As far as the user interface goes; everything can be done while using one hand/finger. Taps to execute moves and navigate the game while swiping to move about the world and select targets has been set up perfectly. The menus are very well designed and uncluttered, while everything else is simple to navigate and very responsive. To access your inventory, you simply tap on your health/energy numbers that are next to the character icons. To access your characters skills, you tap on the character. Underneath the character icons is the menu where you can quickly access the Mt. Fox shop, your inventory, view your collected cards or enter the options menu where you can save your game and adjust the music and sound effects (separately). 

If you ever get stuck, or need a refresher, there is a help/tutorial section in the Mt. Fox shop area. However, with everything being shown to you in a very simple and straightforward manor at the beginning of the game, chances are you won’t need to use this help section. But it is there, and easy to access, if you ever need it. Unfortunately, right now the game is only designed for the iPhone/iPod, and you’ll have to play in 2X mode on the iPad. Luckily, it doesn’t look too pixilated on the bigger screen, and fans of the RPG genre (as much as it sucks) should be use to playing games in 2X mode, considering most RPGs in the AppStore are designed for the iPhone and not made Universal. Nameless: The Hackers is, however, supported by the iPhone/iPod 5’s widescreen, and it looks fantastic on the smaller screen.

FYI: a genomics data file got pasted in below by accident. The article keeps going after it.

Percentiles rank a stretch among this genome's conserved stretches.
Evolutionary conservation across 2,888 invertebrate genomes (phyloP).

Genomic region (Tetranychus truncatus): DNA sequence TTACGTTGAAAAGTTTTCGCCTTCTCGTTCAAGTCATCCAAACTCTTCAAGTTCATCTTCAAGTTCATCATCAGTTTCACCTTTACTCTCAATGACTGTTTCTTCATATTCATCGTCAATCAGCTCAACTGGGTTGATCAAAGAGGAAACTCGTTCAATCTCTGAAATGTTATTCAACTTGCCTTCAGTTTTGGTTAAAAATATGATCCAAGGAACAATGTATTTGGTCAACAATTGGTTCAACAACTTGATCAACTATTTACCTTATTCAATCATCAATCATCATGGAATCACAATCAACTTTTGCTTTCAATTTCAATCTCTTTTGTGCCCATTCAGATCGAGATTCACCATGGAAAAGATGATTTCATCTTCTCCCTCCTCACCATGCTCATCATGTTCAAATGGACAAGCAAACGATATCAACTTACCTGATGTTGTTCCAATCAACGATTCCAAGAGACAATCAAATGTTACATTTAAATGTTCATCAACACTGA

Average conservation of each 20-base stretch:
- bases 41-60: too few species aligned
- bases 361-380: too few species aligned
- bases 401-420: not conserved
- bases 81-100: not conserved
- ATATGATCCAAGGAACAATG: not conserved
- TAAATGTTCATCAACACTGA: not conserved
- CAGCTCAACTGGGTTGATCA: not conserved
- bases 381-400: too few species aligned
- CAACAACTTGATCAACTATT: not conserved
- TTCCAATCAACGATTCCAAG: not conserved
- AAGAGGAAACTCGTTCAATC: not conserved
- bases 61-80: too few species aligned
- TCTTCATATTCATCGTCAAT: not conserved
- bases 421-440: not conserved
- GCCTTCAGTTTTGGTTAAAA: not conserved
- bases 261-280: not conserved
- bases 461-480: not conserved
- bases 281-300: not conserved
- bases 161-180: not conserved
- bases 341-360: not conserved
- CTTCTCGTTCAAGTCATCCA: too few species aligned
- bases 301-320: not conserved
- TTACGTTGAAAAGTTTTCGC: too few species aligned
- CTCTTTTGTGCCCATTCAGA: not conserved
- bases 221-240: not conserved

The only negative thing I can say about Nameless is that the choices that you make don’t really effect the outcome of the game. There are some multiple choice decisions thrown into the mix, but the only thing they really effect is whether or not you get a couple of items or a few bonus ByteCredits. It would have been amazing if the developers threw in multiple story arcs depending on choices that you made. But with basically no RPGs featuring mechanics like this, it’s hard to hold this against BoxCat, especially with the amount of polish and how well Nameless plays, and even how great the story is minus decision based effects. 

With an incredibly supportive development team, great artwork and animations, a well thought out and engaging story and surprisingly deep customization systems, Nameless: The Hackers is a steal at it’s current price of $1.99. It is on sale for launch, and the price will rise to $3.99 soon, which does feel like a very appropriate price for a game of this caliber. BoxCat has done an outstanding job creating a fresh and original RPG for the iOS, and better yet, even with the dual-currencies, there are NO IAPs! It’s hard not to get excited about that these days. I’m hoping that Nameless sells well and that we can see more games from BoxCat. As their first outing, they’ve definitely hit the ball out of the park and are a dev team that I will be keeping a very close eye on in the future.